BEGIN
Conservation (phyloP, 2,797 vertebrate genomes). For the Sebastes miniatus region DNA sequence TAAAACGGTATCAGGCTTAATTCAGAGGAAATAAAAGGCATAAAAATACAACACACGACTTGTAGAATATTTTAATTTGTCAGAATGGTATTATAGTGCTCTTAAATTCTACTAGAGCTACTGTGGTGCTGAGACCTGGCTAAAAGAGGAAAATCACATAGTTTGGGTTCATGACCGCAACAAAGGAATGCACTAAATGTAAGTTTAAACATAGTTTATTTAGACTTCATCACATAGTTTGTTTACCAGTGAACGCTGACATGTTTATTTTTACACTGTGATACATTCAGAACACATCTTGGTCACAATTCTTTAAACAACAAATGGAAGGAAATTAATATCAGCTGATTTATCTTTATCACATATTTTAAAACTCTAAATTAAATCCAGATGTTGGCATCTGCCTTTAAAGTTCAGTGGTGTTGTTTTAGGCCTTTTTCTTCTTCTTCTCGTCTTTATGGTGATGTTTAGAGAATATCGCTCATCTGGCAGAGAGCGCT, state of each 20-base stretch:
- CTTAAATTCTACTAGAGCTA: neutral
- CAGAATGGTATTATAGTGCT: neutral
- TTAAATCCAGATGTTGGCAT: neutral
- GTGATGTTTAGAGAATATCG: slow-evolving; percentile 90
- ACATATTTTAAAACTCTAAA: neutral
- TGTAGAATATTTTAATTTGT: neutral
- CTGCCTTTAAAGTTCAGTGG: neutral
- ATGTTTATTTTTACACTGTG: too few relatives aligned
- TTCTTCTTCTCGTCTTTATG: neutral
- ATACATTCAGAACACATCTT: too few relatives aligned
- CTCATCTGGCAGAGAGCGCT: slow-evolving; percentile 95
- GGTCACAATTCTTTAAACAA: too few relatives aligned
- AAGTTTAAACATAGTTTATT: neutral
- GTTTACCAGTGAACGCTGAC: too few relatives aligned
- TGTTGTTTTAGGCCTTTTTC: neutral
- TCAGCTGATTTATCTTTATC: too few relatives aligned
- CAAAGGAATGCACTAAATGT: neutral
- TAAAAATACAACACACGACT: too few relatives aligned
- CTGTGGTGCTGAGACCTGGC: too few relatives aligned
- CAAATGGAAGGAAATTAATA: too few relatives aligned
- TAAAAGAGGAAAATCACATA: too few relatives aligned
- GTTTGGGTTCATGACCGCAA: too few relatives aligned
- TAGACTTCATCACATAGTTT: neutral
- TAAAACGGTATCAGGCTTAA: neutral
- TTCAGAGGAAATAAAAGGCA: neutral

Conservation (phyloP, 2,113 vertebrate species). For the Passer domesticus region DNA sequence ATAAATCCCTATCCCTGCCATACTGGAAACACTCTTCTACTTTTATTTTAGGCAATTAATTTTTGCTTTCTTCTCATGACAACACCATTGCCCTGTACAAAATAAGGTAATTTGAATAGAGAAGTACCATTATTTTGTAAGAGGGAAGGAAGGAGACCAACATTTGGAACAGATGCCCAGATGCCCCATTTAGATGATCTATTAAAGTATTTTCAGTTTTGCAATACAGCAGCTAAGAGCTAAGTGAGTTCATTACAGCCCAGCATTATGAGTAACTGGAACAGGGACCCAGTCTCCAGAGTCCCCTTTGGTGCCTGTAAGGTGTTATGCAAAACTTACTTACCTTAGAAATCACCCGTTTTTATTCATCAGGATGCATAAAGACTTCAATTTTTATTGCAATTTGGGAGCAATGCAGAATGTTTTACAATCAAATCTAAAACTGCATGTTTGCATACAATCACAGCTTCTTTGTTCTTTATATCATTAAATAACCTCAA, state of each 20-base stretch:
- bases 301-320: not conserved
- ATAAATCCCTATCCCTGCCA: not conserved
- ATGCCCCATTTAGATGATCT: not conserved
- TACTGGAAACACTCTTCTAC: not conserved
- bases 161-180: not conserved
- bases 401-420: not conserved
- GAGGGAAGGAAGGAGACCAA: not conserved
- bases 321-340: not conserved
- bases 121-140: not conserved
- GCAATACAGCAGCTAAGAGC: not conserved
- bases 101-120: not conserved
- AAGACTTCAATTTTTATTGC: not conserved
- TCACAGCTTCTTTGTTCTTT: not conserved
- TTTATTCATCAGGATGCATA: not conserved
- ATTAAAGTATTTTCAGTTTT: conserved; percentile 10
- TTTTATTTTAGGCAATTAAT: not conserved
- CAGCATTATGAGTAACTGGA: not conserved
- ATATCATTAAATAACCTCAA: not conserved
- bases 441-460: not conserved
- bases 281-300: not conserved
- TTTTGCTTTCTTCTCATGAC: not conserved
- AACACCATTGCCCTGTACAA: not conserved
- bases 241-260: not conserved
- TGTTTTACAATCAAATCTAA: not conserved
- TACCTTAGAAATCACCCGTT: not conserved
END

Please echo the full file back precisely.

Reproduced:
Conservation (phyloP, 2,797 vertebrate genomes). For the Sebastes miniatus region DNA sequence TAAAACGGTATCAGGCTTAATTCAGAGGAAATAAAAGGCATAAAAATACAACACACGACTTGTAGAATATTTTAATTTGTCAGAATGGTATTATAGTGCTCTTAAATTCTACTAGAGCTACTGTGGTGCTGAGACCTGGCTAAAAGAGGAAAATCACATAGTTTGGGTTCATGACCGCAACAAAGGAATGCACTAAATGTAAGTTTAAACATAGTTTATTTAGACTTCATCACATAGTTTGTTTACCAGTGAACGCTGACATGTTTATTTTTACACTGTGATACATTCAGAACACATCTTGGTCACAATTCTTTAAACAACAAATGGAAGGAAATTAATATCAGCTGATTTATCTTTATCACATATTTTAAAACTCTAAATTAAATCCAGATGTTGGCATCTGCCTTTAAAGTTCAGTGGTGTTGTTTTAGGCCTTTTTCTTCTTCTTCTCGTCTTTATGGTGATGTTTAGAGAATATCGCTCATCTGGCAGAGAGCGCT, state of each 20-base stretch:
- CTTAAATTCTACTAGAGCTA: neutral
- CAGAATGGTATTATAGTGCT: neutral
- TTAAATCCAGATGTTGGCAT: neutral
- GTGATGTTTAGAGAATATCG: slow-evolving; percentile 90
- ACATATTTTAAAACTCTAAA: neutral
- TGTAGAATATTTTAATTTGT: neutral
- CTGCCTTTAAAGTTCAGTGG: neutral
- ATGTTTATTTTTACACTGTG: too few relatives aligned
- TTCTTCTTCTCGTCTTTATG: neutral
- ATACATTCAGAACACATCTT: too few relatives aligned
- CTCATCTGGCAGAGAGCGCT: slow-evolving; percentile 95
- GGTCACAATTCTTTAAACAA: too few relatives aligned
- AAGTTTAAACATAGTTTATT: neutral
- GTTTACCAGTGAACGCTGAC: too few relatives aligned
- TGTTGTTTTAGGCCTTTTTC: neutral
- TCAGCTGATTTATCTTTATC: too few relatives aligned
- CAAAGGAATGCACTAAATGT: neutral
- TAAAAATACAACACACGACT: too few relatives aligned
- CTGTGGTGCTGAGACCTGGC: too few relatives aligned
- CAAATGGAAGGAAATTAATA: too few relatives aligned
- TAAAAGAGGAAAATCACATA: too few relatives aligned
- GTTTGGGTTCATGACCGCAA: too few relatives aligned
- TAGACTTCATCACATAGTTT: neutral
- TAAAACGGTATCAGGCTTAA: neutral
- TTCAGAGGAAATAAAAGGCA: neutral

Conservation (phyloP, 2,113 vertebrate species). For the Passer domesticus region DNA sequence ATAAATCCCTATCCCTGCCATACTGGAAACACTCTTCTACTTTTATTTTAGGCAATTAATTTTTGCTTTCTTCTCATGACAACACCATTGCCCTGTACAAAATAAGGTAATTTGAATAGAGAAGTACCATTATTTTGTAAGAGGGAAGGAAGGAGACCAACATTTGGAACAGATGCCCAGATGCCCCATTTAGATGATCTATTAAAGTATTTTCAGTTTTGCAATACAGCAGCTAAGAGCTAAGTGAGTTCATTACAGCCCAGCATTATGAGTAACTGGAACAGGGACCCAGTCTCCAGAGTCCCCTTTGGTGCCTGTAAGGTGTTATGCAAAACTTACTTACCTTAGAAATCACCCGTTTTTATTCATCAGGATGCATAAAGACTTCAATTTTTATTGCAATTTGGGAGCAATGCAGAATGTTTTACAATCAAATCTAAAACTGCATGTTTGCATACAATCACAGCTTCTTTGTTCTTTATATCATTAAATAACCTCAA, state of each 20-base stretch:
- bases 301-320: not conserved
- ATAAATCCCTATCCCTGCCA: not conserved
- ATGCCCCATTTAGATGATCT: not conserved
- TACTGGAAACACTCTTCTAC: not conserved
- bases 161-180: not conserved
- bases 401-420: not conserved
- GAGGGAAGGAAGGAGACCAA: not conserved
- bases 321-340: not conserved
- bases 121-140: not conserved
- GCAATACAGCAGCTAAGAGC: not conserved
- bases 101-120: not conserved
- AAGACTTCAATTTTTATTGC: not conserved
- TCACAGCTTCTTTGTTCTTT: not conserved
- TTTATTCATCAGGATGCATA: not conserved
- ATTAAAGTATTTTCAGTTTT: conserved; percentile 10
- TTTTATTTTAGGCAATTAAT: not conserved
- CAGCATTATGAGTAACTGGA: not conserved
- ATATCATTAAATAACCTCAA: not conserved
- bases 441-460: not conserved
- bases 281-300: not conserved
- TTTTGCTTTCTTCTCATGAC: not conserved
- AACACCATTGCCCTGTACAA: not conserved
- bases 241-260: not conserved
- TGTTTTACAATCAAATCTAA: not conserved
- TACCTTAGAAATCACCCGTT: not conserved